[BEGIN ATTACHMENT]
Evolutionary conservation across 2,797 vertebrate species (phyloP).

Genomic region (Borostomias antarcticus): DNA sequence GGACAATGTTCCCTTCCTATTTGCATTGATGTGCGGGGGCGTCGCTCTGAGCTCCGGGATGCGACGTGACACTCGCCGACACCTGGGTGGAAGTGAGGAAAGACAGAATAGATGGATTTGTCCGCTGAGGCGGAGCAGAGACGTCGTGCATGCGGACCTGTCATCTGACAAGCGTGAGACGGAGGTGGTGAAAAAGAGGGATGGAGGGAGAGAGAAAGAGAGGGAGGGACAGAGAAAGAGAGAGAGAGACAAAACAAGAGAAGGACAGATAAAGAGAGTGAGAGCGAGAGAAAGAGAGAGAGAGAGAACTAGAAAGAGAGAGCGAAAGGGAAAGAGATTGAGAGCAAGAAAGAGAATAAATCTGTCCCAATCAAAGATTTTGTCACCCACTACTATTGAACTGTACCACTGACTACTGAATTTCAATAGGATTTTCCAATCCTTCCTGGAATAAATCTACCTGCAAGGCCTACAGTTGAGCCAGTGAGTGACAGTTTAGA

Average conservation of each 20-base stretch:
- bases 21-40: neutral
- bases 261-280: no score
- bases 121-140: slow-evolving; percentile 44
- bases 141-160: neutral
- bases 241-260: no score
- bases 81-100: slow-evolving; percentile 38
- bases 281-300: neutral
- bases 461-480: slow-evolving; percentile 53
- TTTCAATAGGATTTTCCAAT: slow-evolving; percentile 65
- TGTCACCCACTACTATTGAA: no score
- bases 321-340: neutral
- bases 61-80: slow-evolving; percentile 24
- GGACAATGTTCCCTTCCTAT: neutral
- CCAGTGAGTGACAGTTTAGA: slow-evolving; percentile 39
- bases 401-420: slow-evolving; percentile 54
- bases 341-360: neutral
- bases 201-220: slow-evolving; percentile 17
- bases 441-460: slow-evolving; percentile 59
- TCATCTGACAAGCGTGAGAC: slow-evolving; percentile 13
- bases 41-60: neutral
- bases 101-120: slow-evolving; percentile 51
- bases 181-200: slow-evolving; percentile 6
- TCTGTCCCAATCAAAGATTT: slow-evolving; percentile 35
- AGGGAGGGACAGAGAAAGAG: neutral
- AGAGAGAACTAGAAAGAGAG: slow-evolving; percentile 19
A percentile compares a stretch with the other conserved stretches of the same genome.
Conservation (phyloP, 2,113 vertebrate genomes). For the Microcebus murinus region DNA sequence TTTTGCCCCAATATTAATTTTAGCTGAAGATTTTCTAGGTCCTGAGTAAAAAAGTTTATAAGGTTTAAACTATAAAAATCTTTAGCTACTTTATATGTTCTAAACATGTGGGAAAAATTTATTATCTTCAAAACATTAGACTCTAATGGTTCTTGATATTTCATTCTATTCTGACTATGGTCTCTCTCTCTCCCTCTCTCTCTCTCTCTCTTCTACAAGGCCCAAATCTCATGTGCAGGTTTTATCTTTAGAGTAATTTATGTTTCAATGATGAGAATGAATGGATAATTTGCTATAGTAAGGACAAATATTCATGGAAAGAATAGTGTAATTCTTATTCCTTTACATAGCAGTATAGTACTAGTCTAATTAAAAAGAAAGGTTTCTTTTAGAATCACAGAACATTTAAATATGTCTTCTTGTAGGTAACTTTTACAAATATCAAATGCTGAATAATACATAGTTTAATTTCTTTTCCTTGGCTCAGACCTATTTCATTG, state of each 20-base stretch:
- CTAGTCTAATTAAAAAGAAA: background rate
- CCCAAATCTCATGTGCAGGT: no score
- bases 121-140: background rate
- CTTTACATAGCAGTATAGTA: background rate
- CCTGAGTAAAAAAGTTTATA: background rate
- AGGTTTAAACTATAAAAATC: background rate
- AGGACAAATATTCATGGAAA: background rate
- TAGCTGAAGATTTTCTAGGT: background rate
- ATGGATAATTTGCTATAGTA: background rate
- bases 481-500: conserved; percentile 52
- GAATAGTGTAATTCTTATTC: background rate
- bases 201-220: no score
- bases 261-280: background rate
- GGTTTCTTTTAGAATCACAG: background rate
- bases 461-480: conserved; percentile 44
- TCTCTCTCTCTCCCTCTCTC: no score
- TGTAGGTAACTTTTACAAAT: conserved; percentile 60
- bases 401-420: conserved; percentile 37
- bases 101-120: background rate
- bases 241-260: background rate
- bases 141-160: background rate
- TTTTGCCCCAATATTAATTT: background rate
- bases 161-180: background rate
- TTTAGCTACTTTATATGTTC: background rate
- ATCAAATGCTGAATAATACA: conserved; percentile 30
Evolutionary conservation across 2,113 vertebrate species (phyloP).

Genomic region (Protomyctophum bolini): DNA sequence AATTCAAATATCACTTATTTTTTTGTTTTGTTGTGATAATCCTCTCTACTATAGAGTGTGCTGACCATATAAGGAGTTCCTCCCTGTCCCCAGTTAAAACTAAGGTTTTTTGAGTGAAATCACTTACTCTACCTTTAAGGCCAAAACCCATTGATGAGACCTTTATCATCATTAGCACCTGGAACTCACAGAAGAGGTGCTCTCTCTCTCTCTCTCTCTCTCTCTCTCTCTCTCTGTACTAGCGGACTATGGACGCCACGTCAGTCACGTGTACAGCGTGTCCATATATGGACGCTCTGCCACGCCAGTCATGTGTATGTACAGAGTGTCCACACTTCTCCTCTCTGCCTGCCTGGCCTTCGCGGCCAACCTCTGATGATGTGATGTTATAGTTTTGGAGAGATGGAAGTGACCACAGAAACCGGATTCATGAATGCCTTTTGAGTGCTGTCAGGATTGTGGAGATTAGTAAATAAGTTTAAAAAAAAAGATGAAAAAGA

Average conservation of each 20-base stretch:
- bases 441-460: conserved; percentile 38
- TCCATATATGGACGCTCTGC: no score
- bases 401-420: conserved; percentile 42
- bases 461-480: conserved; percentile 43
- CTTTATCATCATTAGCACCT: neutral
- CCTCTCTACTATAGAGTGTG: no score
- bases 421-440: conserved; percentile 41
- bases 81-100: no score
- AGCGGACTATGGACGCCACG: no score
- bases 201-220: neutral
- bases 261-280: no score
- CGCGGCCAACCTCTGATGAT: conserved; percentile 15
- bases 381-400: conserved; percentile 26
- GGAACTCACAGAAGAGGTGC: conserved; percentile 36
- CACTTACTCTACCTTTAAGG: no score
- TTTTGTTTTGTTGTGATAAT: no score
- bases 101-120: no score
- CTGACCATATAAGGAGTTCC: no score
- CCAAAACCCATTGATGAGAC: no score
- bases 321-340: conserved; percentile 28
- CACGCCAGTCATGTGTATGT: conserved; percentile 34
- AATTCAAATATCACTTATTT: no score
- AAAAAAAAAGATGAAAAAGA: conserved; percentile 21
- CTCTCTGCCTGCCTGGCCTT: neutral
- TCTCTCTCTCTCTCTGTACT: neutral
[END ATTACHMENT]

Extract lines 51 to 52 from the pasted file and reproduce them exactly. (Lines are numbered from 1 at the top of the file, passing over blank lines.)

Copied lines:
- bases 141-160: background rate
- TTTTGCCCCAATATTAATTT: background rate